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A while ago, writing about St. Joseph, I was intent on lifting up his human experience while calling out quick attempts to idealize this important person in Jesus's life. Joseph was a husband, a father, an immigrant, a worker, a neighbor, a friend, a companion.

In response, I received a note from Joe Benevento in July 2021. A professor of English at Truman State University for 40 years who retired in 2023, Benevento is a novelist, poet, musician, family man and committed Catholic. We've continued to correspond ever since.

He shared a similar interest in Joseph the human being, the flesh-and-bones husband and father who has been a source of curiosity and inspiration throughout Christian history, and told me about a novel he had just completed and was accepted for publication.

"My Perfect Wife, Her Perfect Son" (Addison & Highsmith) was released in 2023. As soon as I received a copy, I paused all other reading and delved into the novel. The work did not disappoint. It is a novel, and thus, readers must expect to encounter the literary freedoms that this genre affords.

The novel is written in the first person. Joseph, Mary's husband, tells a story familiar to Christians, yet he does it from the perspective of a man whose life is not as extraordinary as his wife's or her son's. Joseph speaks as a man who loves Mary and Jesus sincerely, yet struggles to comprehend the demands of that love.

Perhaps this is the novel's greatest achievement. It invites the reader to ponder with Joseph what does it mean to live with Mary, a woman chosen by God from eternity to be the mother of the Savior of the world, and Jesus, God's Word made flesh.

Benevento introduces us to a Joseph who must contend with the fact that he is an everyday human being, married to a woman adorned with many perfections to fulfill God's salvation plan, raising a son who is unlike any other child -- starting with the way he was conceived.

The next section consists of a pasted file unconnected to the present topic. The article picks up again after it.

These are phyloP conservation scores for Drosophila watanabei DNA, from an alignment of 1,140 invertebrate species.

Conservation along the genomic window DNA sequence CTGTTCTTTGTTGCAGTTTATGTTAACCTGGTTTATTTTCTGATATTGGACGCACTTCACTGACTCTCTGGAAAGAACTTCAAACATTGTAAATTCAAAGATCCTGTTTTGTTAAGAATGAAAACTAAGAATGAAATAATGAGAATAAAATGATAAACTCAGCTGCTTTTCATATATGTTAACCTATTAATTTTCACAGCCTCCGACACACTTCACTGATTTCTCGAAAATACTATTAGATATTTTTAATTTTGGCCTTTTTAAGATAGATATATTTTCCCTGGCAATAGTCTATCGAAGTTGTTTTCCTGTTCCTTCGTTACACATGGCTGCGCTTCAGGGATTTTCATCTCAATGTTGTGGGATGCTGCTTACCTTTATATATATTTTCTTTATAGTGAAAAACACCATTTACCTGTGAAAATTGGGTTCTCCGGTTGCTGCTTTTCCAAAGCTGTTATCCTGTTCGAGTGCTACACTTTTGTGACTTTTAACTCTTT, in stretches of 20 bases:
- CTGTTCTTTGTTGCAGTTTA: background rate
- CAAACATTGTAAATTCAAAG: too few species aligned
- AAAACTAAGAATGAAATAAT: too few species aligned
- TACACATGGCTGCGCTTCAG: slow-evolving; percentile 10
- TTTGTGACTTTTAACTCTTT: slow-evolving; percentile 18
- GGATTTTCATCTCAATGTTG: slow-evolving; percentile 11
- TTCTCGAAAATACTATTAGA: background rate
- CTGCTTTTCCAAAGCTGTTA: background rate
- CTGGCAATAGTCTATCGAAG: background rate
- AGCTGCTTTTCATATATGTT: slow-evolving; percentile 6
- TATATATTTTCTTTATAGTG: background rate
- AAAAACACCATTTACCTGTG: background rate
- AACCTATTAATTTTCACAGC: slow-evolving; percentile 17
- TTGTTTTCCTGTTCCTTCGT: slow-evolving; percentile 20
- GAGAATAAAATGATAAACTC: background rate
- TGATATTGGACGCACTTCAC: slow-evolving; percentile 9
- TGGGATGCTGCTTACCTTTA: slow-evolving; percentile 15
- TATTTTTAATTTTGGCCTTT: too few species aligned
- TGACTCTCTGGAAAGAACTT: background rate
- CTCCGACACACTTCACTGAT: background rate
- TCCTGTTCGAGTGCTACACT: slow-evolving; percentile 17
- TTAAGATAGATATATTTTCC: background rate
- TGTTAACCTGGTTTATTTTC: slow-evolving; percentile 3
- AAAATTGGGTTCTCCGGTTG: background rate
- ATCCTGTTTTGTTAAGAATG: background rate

Mary and Jesus throughout the novel seem to have a good sense of God's will for them and about their roles in history. Joseph doesn't! He was not preserved from original sin. He does not enjoy any special knowledge of reality, except for what he hears in dreams.

In Benevento's novel, Joseph is attracted to Mary in the human ways that a regular husband is attracted to his wife. He loves her company, provides for her, seeks her affection and desires intimacy. He also quarrels with Mary and sometimes feels distant from her. Joseph is not devoid of humanhood.

I have read a good number of books and short stories about Joseph that portray him in almost angelic ways. Many of these have been written by unmarried authors. Benevento, who is married and a father of four children, has the audacity to tackle some topics that may seem taboo when reflecting about the relationship between Joseph and Mary. He does it with care, creativity and faithfulness to the tradition.

In his relationship with Jesus, Benevento's Joseph teaches and mentors him as a father; he gets upset and distressed at certain behaviors. He corrects Jesus when necessary. As Jesus grows into adulthood, Joseph must learn to let go. Although not a perfect father, Joseph does not appear as an absentee or disengaged one.

The Scriptures don't tell us whether Joseph ever came to terms with the experience of living with a perfect wife and her perfect son. Benevento, however, imagines Joseph on his deathbed holding their hands with much gratitude and feeling "blessed … perfectly blessed" because of them.

Hosffman Ospino is professor of theology and religious education at Boston College.